Guitar Talk: Lee McKinney

“Playing guitar was a way to get out my emotions. It was definitely my rock growing up”

Throughout the history of guitars, there has been a plethora of models and styles that have gone on to be influential. The Fender Telecaster, the Gibson Les Paul, the Rickenbacker 360/12 and the Gretsch 6128 are amongst some of the most iconic guitars, spurring on generations of new guitarists. However, for Lee McKinney it was Gibson’s Flying V model that drew him into picking up the axe.

Growing up in the northwest suburbs of Chicago, McKinney spent his teenage years going back and forth between his separated parents and moving schools. Like many youngsters, he found comfort in music which gave way to McKinney‘s hunger to play guitar, and own a Flying V.

“It was players like Eric Johnson and Dimebag Darrell that made me really want to pick up the instrument,” Lee tells us. “When I was 10 I made my Christmas list a picture of a Gibson Flying V guitar and I ended up getting it.” From there on, he sought out a tutor in the Windy City, routinely taking lessons for five years along with practising for hours every day. “It was my constant growing up. Playing guitar was a way to get out my emotions. It was definitely my rock growing up.”

Like dozens of other aspiring guitarists, McKinney looked up to some of the most highly regarded axe players, names such as Randy Rhoads, Steve Vai, Yngwie Malmsteen, Steve Ray Vaughan, and Joe Satriani. Although Lee would split his family time, he gives credit to his dad for feeding his musical diet.

“My dad used to repossess cars. When people didn’t come to pick up their belongings or if a car went off to auction to get sold, he ended up with a “junk” storage area. There were tons of CDs. I feel like I got most of my music from there.”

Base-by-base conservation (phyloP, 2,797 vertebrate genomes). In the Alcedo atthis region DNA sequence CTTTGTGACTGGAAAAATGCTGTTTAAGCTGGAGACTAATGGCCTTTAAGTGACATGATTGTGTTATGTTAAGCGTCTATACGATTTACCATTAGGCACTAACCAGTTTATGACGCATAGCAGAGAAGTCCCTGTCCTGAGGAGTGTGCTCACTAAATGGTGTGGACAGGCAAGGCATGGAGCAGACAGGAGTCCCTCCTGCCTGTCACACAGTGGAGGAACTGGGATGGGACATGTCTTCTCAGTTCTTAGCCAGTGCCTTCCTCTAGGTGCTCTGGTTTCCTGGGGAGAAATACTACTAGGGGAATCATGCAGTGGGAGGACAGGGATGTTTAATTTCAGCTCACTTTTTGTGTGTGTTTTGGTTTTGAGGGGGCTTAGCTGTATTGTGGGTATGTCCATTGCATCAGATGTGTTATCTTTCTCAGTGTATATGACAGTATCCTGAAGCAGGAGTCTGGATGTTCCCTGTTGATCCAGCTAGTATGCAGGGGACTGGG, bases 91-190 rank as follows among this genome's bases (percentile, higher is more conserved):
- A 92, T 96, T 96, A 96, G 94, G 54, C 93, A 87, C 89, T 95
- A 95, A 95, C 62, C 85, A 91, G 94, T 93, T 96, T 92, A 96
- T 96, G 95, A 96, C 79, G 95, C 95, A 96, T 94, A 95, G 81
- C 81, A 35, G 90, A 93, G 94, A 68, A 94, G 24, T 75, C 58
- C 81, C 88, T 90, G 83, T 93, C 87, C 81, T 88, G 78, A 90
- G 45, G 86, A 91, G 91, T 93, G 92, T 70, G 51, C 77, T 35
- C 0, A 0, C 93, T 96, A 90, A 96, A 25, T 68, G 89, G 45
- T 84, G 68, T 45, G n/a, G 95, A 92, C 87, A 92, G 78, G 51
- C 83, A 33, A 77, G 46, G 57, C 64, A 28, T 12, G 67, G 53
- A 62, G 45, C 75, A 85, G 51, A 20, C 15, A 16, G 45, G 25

By 2007, Lee joined a local metalcore band, Born of Osiris, and would sign a deal with Sumerian Records shortly after his 18th birthday. With syncopated riffs being wrapped around prog and technical death metal elements, 2009 debut full-length ‘A Higher Place’ proved to be a success for the band. In the years and releases that followed, McKinney’s impact on the band led to more focus on melody, seamlessly combining with the band’s use of keyboards, synthesisers and programmed electronics.

Away from the studio, BoO would tour profusely with names from the metal scene. Some would have an effect on McKinney. “I look up to a lot of my friends/acquaintances in the music industry,” he says citing names such as Intervals, After the Burial, Veil of Maya, Plini, and David Maxim Micic.

“I want to write music that will last much longer than my time here on earth”

Having grown up in his early twenties as part of Born of Osiris, it seems McKinney‘s approach on how to play guitar has changed, preferring substance over speed. “I sometimes feel that my 18-year-old self was a ‘faster’ guitar player for whatever that’s worth. I know I’ve completely grown in every way as a songwriter though. I want to write music that will last much longer than my time here on earth,” Lee explains. “I think I get older and wiser with the guitar, but I know when I was younger and only cared about speed and technique I might have been more flashy.”